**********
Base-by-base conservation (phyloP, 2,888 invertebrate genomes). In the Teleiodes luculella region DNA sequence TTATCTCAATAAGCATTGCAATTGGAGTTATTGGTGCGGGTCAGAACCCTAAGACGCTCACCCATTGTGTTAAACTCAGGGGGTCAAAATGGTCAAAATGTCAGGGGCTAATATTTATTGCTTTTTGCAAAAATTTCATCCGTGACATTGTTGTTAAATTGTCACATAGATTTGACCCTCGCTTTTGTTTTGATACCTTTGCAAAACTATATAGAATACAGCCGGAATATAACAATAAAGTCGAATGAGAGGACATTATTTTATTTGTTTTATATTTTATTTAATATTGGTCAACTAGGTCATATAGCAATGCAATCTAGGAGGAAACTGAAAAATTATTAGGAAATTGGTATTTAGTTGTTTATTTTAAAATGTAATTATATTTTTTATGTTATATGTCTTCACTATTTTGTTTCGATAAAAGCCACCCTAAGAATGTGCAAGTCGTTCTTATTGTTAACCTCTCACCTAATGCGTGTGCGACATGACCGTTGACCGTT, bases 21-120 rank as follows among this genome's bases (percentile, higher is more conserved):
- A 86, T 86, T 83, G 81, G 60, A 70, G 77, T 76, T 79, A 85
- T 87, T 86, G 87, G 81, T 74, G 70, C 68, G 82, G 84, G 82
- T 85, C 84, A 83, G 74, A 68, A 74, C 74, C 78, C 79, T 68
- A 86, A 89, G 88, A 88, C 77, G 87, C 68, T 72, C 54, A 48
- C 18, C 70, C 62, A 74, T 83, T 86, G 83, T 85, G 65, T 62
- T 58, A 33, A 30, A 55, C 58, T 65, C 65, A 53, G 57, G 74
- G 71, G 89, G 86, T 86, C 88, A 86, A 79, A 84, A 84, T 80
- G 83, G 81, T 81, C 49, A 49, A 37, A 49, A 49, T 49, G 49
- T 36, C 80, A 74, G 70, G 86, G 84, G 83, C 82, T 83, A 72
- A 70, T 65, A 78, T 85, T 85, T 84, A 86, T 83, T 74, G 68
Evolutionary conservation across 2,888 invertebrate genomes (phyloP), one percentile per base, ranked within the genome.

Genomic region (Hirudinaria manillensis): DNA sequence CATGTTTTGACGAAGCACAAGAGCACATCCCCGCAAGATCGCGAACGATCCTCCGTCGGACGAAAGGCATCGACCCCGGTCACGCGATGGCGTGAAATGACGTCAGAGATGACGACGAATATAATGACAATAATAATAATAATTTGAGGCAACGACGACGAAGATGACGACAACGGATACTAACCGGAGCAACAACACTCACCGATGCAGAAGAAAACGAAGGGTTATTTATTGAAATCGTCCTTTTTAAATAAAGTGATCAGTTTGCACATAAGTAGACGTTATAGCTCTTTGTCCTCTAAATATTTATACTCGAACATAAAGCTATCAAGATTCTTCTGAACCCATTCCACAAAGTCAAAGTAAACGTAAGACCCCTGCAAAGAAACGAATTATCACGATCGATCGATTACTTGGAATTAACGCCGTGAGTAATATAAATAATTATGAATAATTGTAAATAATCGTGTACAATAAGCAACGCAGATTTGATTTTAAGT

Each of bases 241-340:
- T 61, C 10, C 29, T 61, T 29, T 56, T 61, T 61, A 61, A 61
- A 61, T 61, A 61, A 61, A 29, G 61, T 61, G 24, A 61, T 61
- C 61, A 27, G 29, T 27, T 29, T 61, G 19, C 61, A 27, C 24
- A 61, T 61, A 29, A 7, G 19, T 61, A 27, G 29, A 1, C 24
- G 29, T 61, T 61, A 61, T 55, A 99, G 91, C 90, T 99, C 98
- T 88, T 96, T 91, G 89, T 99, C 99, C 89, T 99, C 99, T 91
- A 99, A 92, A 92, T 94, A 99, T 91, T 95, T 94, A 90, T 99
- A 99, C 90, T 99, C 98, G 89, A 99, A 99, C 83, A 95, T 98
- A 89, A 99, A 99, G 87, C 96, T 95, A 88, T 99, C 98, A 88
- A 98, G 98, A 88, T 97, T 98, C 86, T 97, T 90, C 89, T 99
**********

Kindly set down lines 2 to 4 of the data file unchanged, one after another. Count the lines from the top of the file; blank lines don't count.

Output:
- A 86, T 86, T 83, G 81, G 60, A 70, G 77, T 76, T 79, A 85
- T 87, T 86, G 87, G 81, T 74, G 70, C 68, G 82, G 84, G 82
- T 85, C 84, A 83, G 74, A 68, A 74, C 74, C 78, C 79, T 68